by Chris Clemens
Frank Winfield Woolworth of Rodman, New York first created the five-and-dime store idea after driving to New York City and buying up a bunch of random stuff, returning home and proceeding to sell out of everything he had bought in a single day. Later, on February 22, 1878, he set up his first ‘five cent store’ right in Utica. Woolworth’s five-and-dime retail model spread across the nation as other similar brands sought to provide the same all-under-one-roof retail shopping experience of their own. Most of the five-and-dime stores of the twentieth century have faded from memory as they’ve been replaced by Targets, Dollar Stores, Wal-marts and shopping centers. However, there is a remaining bastion of the iconic American destination right in downtown East Aurora located in Erie County that pulls in visitors from all over.
Vidler’s 5 and 10 was first opened in 1930 when Robert Vidler Sr. founded “The Fair Store” as a solution to his mother-in-law’s complaint that she had to travel all the way to Buffalo for a spool of thread. Despite the pessimistic naysaying of locals convinced the store wouldn’t survive, the variety store became a mainstay in the community. Later in 1945 as long term success seemed more certain, the store’s name was changed to “Vidler’s 5 and 10” and the family’s legacy continues over 80 years later as a destination for people from other parts of the country, and even other countries.
My guess is, if you’re from anywhere near Western New York, you’re already at least familiar with what Vidler’s is about even if you’re yet to visit. Beginning with a series of television commercials in the 1960’s, their word of mouth presence has grown exponentially to travelers far and wide who’ve made the variety store a destination while traveling through the area. With four different connected buildings lining the main stretch of East Aurora, there is literally something for everyone to go home with. In fact, on my most recent visit, I overheard one woman sharing with another, “I already have so much stuff at home that I don’t need, but I really want to buy all this!”
Vidler’s certainly has some things that we might not “need” like vintage toys, lawn ornaments, or even bacon soda, but sections of the store also have some great “needed” items like kitchen accessories, crafting supplies and even office supplies that you might find are much less expensive than some of the big box stores closer to the city.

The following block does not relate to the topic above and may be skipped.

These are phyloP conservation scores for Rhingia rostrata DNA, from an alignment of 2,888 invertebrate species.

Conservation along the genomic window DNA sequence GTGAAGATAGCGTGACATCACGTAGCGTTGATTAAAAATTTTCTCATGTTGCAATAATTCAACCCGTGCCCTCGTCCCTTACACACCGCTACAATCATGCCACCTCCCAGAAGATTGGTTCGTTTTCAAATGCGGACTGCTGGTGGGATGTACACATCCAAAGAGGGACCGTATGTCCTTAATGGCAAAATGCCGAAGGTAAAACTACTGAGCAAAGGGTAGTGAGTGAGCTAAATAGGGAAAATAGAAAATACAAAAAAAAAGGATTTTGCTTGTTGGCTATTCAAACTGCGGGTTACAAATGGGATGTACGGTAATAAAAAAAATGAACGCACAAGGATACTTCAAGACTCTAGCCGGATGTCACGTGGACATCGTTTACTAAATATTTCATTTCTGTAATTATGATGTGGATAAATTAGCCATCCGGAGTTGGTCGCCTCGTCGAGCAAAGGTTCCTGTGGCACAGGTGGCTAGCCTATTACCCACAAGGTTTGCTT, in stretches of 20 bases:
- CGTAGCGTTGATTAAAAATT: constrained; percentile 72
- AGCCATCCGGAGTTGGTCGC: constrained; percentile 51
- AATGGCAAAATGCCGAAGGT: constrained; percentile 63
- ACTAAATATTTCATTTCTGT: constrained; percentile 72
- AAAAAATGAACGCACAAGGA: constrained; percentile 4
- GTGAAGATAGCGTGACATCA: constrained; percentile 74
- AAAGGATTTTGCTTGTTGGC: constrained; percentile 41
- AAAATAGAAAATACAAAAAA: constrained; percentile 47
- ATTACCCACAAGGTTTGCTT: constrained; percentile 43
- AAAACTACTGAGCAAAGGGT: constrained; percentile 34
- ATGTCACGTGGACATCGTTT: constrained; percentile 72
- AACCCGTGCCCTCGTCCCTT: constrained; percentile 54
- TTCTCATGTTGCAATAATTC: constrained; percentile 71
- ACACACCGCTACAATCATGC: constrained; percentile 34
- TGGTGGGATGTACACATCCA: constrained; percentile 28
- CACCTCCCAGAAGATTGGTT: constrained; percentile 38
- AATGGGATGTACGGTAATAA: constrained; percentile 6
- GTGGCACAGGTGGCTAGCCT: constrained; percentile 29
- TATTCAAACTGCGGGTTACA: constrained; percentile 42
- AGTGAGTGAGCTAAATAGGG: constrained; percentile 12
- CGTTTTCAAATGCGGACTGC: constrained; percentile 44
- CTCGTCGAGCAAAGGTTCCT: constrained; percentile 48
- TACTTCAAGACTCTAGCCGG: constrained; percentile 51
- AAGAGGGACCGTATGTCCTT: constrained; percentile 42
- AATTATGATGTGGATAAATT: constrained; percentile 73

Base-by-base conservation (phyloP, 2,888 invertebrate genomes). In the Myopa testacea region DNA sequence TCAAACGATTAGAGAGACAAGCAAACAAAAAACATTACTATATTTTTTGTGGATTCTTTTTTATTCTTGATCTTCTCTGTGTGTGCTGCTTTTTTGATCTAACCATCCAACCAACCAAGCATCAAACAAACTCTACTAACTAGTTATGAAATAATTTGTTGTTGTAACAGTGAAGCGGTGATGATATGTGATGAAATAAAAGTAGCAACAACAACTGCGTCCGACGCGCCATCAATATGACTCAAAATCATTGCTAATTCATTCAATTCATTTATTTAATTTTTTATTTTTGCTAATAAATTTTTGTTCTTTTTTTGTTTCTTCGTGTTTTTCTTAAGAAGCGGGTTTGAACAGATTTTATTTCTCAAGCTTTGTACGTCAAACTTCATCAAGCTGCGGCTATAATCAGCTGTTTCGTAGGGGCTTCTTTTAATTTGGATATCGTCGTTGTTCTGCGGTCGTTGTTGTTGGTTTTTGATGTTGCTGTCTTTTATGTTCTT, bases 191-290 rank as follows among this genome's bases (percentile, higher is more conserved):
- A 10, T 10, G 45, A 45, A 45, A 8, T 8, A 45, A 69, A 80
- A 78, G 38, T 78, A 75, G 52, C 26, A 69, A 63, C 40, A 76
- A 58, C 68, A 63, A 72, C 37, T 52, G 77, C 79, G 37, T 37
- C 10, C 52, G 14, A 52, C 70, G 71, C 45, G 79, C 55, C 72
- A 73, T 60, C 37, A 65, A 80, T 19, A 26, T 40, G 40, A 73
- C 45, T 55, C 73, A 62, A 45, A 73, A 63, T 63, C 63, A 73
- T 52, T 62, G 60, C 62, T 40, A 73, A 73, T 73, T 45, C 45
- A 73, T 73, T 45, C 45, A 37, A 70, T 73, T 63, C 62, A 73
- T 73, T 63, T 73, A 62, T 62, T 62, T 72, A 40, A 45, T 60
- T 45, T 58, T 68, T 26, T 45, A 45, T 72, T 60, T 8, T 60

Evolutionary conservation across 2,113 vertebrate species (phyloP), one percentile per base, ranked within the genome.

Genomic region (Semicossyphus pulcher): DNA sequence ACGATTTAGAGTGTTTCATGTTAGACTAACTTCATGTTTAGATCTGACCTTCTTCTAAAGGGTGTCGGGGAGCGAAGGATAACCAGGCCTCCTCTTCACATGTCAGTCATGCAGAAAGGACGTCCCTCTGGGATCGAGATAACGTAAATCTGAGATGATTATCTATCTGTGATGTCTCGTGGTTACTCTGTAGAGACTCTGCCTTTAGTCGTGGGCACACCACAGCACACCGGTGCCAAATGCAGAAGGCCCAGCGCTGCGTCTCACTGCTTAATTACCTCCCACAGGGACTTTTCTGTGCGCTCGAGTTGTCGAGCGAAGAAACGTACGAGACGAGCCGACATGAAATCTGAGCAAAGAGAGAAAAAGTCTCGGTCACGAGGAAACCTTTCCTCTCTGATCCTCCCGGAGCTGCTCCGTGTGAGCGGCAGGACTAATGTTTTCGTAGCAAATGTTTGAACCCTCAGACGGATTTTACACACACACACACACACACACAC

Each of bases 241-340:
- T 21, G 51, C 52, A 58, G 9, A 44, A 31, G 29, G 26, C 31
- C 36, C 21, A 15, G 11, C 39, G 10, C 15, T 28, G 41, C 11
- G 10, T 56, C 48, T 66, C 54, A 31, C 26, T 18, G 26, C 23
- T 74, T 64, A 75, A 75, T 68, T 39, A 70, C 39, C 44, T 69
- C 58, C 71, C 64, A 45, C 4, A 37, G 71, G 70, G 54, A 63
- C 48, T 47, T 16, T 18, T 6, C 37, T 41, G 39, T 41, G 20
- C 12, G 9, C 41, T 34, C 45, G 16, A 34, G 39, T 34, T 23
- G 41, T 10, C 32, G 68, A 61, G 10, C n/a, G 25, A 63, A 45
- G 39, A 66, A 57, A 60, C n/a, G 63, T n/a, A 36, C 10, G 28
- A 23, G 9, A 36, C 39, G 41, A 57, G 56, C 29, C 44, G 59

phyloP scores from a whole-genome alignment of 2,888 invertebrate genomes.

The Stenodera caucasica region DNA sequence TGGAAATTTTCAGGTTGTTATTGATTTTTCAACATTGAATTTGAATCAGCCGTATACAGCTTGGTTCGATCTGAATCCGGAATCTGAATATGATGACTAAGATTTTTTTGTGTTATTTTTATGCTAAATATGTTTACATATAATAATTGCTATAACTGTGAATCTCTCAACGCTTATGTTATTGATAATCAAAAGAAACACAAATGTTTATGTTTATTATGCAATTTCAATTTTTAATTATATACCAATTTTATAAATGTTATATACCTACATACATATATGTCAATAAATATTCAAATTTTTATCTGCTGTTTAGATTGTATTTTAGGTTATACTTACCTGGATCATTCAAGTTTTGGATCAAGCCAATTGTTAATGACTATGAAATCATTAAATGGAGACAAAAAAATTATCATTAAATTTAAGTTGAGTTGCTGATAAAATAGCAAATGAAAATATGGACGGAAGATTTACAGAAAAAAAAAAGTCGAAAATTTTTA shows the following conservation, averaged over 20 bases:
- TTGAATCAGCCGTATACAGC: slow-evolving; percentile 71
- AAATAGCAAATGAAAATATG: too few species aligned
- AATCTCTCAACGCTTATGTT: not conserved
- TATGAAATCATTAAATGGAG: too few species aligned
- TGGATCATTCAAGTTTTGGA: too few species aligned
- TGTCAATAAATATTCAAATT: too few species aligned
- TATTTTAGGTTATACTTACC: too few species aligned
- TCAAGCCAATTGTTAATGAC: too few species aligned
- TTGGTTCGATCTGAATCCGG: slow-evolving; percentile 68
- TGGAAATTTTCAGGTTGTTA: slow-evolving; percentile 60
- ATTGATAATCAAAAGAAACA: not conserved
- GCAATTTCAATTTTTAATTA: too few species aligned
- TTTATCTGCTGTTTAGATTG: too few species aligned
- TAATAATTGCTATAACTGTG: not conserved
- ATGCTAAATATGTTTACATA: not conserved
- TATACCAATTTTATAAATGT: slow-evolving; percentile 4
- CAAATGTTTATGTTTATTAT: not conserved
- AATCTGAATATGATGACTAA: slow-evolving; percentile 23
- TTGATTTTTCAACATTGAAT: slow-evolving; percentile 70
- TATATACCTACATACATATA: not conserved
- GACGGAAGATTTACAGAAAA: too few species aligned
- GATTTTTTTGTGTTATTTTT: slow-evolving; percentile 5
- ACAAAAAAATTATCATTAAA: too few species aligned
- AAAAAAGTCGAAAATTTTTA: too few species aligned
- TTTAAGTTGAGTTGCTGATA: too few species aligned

The grandchildren of Robert Vidler Sr. are now running the shop and growing the family’s legacy while Robert’s likeness as the ‘Vidler On the Roof’ watches over the countless visitors of all ages who visit.
Though I’m only barely old enough to remember visiting five-and-dime stores around the state as a child, those memories quickly come flooding back when I step on to the original wooden plank floors of the first section of Vidler’s featuring local gifts, a penny-candy-style counter and endless rows of the toys I loved discovering as a kid. You might not ‘need’ everything Vidler’s 5 and 10 sells, but you still need visit and discover some of the stuff they stock like…
The Davis Hill Weather Stick!
Or, handmade soaps…You need a weird, random mask for anything?Or, kitchenware?
How about some sodas you won’t find anywhere else? (For whatever it’s worth, the “Bug’s Barf” is actually really tasty!)Or, locally roasted coffee!
Books by local authors (maybe my favorite section other than the soda!)Tons of gifts…
and TONS of really cool, random, vintage toys. You know you need a rubber frog to round out your collection!
Or, an addition to your stockpile of tin lunchboxes…And, of course, if you’re from Western New York, you’re gonna want one of these Christmas tree ornaments representing your Buffalo heritage.
Before you make the drive out, you can also follow them right on Facebook!
Chris Clemens is the Founder/Publisher of Exploring Upstate. From his hometown in Rochester, he spends as much time as possible connecting with the history, culture, and places that make Upstate New York a land of discovery. Follow him on Twitter at @cpclemens